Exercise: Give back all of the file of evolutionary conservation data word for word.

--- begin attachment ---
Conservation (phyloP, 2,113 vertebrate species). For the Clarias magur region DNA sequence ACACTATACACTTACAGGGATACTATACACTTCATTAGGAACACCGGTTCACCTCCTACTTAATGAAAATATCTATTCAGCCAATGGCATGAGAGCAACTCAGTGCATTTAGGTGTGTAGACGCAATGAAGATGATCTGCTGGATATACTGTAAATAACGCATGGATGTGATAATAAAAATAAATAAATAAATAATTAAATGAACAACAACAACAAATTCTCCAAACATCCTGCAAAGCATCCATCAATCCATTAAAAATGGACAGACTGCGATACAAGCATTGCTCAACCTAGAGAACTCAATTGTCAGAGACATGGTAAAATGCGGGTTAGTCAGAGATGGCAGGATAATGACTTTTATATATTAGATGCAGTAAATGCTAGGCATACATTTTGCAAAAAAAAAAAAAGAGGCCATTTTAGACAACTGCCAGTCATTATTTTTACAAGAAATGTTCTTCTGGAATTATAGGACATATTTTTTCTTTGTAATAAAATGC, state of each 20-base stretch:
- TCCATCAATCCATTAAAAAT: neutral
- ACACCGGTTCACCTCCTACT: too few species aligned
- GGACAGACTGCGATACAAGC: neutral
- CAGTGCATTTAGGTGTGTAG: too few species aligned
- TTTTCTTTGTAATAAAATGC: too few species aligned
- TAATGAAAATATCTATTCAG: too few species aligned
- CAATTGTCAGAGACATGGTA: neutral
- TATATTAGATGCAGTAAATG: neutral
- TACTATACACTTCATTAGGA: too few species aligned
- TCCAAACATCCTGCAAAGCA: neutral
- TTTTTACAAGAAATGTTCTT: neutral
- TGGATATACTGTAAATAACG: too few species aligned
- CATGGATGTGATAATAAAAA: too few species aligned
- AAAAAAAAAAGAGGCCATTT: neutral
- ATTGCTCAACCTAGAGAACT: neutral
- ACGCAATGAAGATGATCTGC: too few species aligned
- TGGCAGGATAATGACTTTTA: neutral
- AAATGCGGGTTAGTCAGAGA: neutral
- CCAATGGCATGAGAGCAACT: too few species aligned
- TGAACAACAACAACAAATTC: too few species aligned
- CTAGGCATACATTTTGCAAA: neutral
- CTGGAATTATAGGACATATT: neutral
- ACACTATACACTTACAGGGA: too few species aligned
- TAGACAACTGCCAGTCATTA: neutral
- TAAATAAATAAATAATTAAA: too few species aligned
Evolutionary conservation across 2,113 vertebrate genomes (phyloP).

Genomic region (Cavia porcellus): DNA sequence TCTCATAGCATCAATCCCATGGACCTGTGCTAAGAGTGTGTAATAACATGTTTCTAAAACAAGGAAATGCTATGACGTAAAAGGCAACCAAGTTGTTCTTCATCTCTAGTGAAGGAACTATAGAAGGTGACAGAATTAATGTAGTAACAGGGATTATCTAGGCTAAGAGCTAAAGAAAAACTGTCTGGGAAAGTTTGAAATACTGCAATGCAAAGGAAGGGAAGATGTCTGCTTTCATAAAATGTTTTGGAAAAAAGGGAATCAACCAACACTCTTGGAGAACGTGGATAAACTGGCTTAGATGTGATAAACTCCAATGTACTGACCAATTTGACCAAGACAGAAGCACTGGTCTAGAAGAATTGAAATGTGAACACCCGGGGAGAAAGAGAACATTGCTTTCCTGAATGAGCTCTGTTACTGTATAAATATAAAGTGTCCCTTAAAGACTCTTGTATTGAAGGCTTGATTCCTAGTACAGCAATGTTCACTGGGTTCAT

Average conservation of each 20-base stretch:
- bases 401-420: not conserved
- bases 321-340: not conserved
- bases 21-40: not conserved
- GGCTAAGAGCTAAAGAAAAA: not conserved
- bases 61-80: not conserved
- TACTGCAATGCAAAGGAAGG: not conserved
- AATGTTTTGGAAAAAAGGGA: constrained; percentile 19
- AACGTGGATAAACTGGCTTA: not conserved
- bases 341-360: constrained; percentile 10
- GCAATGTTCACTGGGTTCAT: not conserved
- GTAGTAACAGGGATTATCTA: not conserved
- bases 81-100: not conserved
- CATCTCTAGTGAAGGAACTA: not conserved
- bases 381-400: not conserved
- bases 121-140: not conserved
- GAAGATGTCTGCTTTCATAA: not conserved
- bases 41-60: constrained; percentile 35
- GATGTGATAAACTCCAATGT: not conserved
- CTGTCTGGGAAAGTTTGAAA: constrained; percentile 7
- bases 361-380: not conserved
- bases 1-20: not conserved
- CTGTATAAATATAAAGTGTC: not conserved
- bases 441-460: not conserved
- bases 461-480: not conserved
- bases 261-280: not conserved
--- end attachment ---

Conservation (phyloP, 2,113 vertebrate species). For the Clarias magur region DNA sequence ACACTATACACTTACAGGGATACTATACACTTCATTAGGAACACCGGTTCACCTCCTACTTAATGAAAATATCTATTCAGCCAATGGCATGAGAGCAACTCAGTGCATTTAGGTGTGTAGACGCAATGAAGATGATCTGCTGGATATACTGTAAATAACGCATGGATGTGATAATAAAAATAAATAAATAAATAATTAAATGAACAACAACAACAAATTCTCCAAACATCCTGCAAAGCATCCATCAATCCATTAAAAATGGACAGACTGCGATACAAGCATTGCTCAACCTAGAGAACTCAATTGTCAGAGACATGGTAAAATGCGGGTTAGTCAGAGATGGCAGGATAATGACTTTTATATATTAGATGCAGTAAATGCTAGGCATACATTTTGCAAAAAAAAAAAAAGAGGCCATTTTAGACAACTGCCAGTCATTATTTTTACAAGAAATGTTCTTCTGGAATTATAGGACATATTTTTTCTTTGTAATAAAATGC, state of each 20-base stretch:
- TCCATCAATCCATTAAAAAT: neutral
- ACACCGGTTCACCTCCTACT: too few species aligned
- GGACAGACTGCGATACAAGC: neutral
- CAGTGCATTTAGGTGTGTAG: too few species aligned
- TTTTCTTTGTAATAAAATGC: too few species aligned
- TAATGAAAATATCTATTCAG: too few species aligned
- CAATTGTCAGAGACATGGTA: neutral
- TATATTAGATGCAGTAAATG: neutral
- TACTATACACTTCATTAGGA: too few species aligned
- TCCAAACATCCTGCAAAGCA: neutral
- TTTTTACAAGAAATGTTCTT: neutral
- TGGATATACTGTAAATAACG: too few species aligned
- CATGGATGTGATAATAAAAA: too few species aligned
- AAAAAAAAAAGAGGCCATTT: neutral
- ATTGCTCAACCTAGAGAACT: neutral
- ACGCAATGAAGATGATCTGC: too few species aligned
- TGGCAGGATAATGACTTTTA: neutral
- AAATGCGGGTTAGTCAGAGA: neutral
- CCAATGGCATGAGAGCAACT: too few species aligned
- TGAACAACAACAACAAATTC: too few species aligned
- CTAGGCATACATTTTGCAAA: neutral
- CTGGAATTATAGGACATATT: neutral
- ACACTATACACTTACAGGGA: too few species aligned
- TAGACAACTGCCAGTCATTA: neutral
- TAAATAAATAAATAATTAAA: too few species aligned
Evolutionary conservation across 2,113 vertebrate genomes (phyloP).

Genomic region (Cavia porcellus): DNA sequence TCTCATAGCATCAATCCCATGGACCTGTGCTAAGAGTGTGTAATAACATGTTTCTAAAACAAGGAAATGCTATGACGTAAAAGGCAACCAAGTTGTTCTTCATCTCTAGTGAAGGAACTATAGAAGGTGACAGAATTAATGTAGTAACAGGGATTATCTAGGCTAAGAGCTAAAGAAAAACTGTCTGGGAAAGTTTGAAATACTGCAATGCAAAGGAAGGGAAGATGTCTGCTTTCATAAAATGTTTTGGAAAAAAGGGAATCAACCAACACTCTTGGAGAACGTGGATAAACTGGCTTAGATGTGATAAACTCCAATGTACTGACCAATTTGACCAAGACAGAAGCACTGGTCTAGAAGAATTGAAATGTGAACACCCGGGGAGAAAGAGAACATTGCTTTCCTGAATGAGCTCTGTTACTGTATAAATATAAAGTGTCCCTTAAAGACTCTTGTATTGAAGGCTTGATTCCTAGTACAGCAATGTTCACTGGGTTCAT

Average conservation of each 20-base stretch:
- bases 401-420: not conserved
- bases 321-340: not conserved
- bases 21-40: not conserved
- GGCTAAGAGCTAAAGAAAAA: not conserved
- bases 61-80: not conserved
- TACTGCAATGCAAAGGAAGG: not conserved
- AATGTTTTGGAAAAAAGGGA: constrained; percentile 19
- AACGTGGATAAACTGGCTTA: not conserved
- bases 341-360: constrained; percentile 10
- GCAATGTTCACTGGGTTCAT: not conserved
- GTAGTAACAGGGATTATCTA: not conserved
- bases 81-100: not conserved
- CATCTCTAGTGAAGGAACTA: not conserved
- bases 381-400: not conserved
- bases 121-140: not conserved
- GAAGATGTCTGCTTTCATAA: not conserved
- bases 41-60: constrained; percentile 35
- GATGTGATAAACTCCAATGT: not conserved
- CTGTCTGGGAAAGTTTGAAA: constrained; percentile 7
- bases 361-380: not conserved
- bases 1-20: not conserved
- CTGTATAAATATAAAGTGTC: not conserved
- bases 441-460: not conserved
- bases 461-480: not conserved
- bases 261-280: not conserved